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Developed in the mid-17th century, the contrabassoon was initially used to play church music, and eventually moved into the British military bands.
Compared to the regular bassoon
When compared to their cousin, contrabasoons are generally larger, with a 70-75 mm in total length. Also, fingering techniques in contrabasoons are slightly different, particularly at the register change and in extreme high range.
Rather than being supported by a seat strap, a contrabassoon is supported by an endpin because of its considerable length.
Finally, a contrabasoon cannot be disassembled without a screwdriver. The instrument often has two parts: a bell and bocal.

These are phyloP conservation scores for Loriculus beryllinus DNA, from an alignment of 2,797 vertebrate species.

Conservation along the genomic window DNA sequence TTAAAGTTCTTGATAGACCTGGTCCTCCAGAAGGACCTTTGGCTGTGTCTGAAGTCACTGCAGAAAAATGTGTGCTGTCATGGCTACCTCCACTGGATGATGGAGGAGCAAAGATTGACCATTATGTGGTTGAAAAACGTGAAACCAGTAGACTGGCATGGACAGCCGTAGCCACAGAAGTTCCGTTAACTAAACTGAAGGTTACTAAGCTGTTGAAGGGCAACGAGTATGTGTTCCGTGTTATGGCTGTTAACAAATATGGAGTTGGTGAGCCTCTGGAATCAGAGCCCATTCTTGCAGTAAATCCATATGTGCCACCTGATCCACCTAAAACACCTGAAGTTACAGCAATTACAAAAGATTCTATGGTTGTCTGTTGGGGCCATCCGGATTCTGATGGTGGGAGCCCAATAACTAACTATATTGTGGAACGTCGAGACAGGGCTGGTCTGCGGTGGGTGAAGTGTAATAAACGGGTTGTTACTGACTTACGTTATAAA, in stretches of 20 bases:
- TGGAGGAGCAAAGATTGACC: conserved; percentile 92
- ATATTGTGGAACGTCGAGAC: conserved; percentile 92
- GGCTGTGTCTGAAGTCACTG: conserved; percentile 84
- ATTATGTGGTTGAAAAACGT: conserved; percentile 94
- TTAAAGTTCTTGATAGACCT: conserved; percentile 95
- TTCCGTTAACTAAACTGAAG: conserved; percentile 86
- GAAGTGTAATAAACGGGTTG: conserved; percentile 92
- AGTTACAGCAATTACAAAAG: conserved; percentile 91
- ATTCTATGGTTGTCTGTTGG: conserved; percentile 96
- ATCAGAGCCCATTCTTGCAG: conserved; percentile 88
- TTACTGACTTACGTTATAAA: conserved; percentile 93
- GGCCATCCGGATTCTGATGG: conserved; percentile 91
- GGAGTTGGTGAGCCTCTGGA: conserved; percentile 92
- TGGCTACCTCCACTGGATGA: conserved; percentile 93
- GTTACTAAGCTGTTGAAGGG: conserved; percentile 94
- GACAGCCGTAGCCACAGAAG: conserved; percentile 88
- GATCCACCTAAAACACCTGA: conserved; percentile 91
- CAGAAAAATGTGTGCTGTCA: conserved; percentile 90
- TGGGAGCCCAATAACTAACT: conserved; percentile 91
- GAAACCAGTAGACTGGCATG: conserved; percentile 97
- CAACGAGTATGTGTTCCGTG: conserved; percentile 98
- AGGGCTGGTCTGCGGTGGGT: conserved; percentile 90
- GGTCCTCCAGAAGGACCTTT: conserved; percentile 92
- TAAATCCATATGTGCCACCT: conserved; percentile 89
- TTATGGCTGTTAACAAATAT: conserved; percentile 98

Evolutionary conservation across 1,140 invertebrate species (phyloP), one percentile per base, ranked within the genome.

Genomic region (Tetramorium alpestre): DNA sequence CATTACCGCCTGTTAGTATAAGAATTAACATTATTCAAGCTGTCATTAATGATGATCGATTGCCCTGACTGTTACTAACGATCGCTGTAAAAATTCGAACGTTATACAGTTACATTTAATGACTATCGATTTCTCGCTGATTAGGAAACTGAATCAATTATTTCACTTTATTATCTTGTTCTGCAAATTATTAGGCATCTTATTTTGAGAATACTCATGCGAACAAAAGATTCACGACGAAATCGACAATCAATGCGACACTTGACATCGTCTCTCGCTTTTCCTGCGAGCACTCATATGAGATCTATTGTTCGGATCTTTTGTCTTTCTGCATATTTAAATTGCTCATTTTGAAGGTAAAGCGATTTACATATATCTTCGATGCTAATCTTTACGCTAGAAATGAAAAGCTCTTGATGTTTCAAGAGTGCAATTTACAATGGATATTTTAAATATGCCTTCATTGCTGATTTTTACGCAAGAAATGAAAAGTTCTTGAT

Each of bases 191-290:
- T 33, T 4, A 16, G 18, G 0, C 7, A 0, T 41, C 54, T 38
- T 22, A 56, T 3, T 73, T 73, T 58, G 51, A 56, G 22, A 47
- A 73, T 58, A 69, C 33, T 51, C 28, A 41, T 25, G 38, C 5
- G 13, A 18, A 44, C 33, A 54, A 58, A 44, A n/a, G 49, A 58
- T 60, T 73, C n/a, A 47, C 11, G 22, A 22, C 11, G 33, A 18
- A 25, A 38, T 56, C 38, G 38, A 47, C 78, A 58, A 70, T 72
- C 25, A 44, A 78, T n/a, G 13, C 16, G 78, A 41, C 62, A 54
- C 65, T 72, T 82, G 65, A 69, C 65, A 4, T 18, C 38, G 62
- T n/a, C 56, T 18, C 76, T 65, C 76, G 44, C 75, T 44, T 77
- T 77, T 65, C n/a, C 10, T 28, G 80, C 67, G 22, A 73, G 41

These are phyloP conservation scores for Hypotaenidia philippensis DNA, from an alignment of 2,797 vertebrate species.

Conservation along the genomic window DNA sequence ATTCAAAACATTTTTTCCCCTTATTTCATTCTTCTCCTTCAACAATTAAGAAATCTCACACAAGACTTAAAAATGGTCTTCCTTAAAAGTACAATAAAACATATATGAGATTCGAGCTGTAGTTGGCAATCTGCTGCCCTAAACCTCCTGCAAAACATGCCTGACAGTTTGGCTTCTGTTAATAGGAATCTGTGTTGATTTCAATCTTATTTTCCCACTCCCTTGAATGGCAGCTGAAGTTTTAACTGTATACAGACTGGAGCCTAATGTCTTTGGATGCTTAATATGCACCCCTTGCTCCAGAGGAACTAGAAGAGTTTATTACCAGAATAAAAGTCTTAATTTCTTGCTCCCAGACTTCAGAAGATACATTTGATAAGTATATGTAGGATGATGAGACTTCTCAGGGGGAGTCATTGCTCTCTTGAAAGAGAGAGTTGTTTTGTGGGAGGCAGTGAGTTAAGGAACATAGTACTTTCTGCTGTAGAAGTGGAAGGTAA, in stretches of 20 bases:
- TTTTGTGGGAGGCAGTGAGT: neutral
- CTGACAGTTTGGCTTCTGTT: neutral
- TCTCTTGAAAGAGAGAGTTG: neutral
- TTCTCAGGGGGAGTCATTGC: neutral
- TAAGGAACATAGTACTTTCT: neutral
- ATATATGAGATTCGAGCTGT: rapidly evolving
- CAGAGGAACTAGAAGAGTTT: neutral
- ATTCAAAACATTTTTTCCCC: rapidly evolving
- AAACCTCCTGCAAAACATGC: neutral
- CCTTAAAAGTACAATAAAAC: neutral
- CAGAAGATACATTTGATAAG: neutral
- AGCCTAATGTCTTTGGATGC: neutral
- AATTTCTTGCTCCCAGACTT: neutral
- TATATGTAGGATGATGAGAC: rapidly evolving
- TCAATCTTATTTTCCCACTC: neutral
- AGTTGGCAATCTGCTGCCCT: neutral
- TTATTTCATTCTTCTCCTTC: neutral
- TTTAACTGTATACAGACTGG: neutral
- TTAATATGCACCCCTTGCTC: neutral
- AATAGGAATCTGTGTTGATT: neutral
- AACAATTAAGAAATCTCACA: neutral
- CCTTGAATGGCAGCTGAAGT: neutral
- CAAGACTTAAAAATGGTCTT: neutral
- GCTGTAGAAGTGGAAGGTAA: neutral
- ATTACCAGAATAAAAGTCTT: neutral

Contrabasoons come in two kinds: one-piece and two-piece.
A one-piece contrabassoon is made from wood with a silver tube called a bocal extending from the top to the reed. This type is commonly used because of its sturdiness and easier maintenance. Some models also come with detachable bells.
Meanwhile, a two-piece contrabassoon has a detachable top and bottom area, as well as separate bells and bocals. It usually has a lower A extensions in addition to the Bo limit.
If you are thinking of buying a contrabassoon, look for one that has an excellent support. Choose a contrabasoon that comes with a sturdy endpin or floor peg to support it from the floor. Also, make sure that it can tilt from the endpin allowing for a more comfortable playing position. You can also look for a contrabassoon that has comes with a shoulder strap to reduce weight on the endpin.
Finally, make sure that you can easily reach the finger keys of your instrument. A contrabassoon's finger keys are usually spaced farther as compared to regular bassoon keys.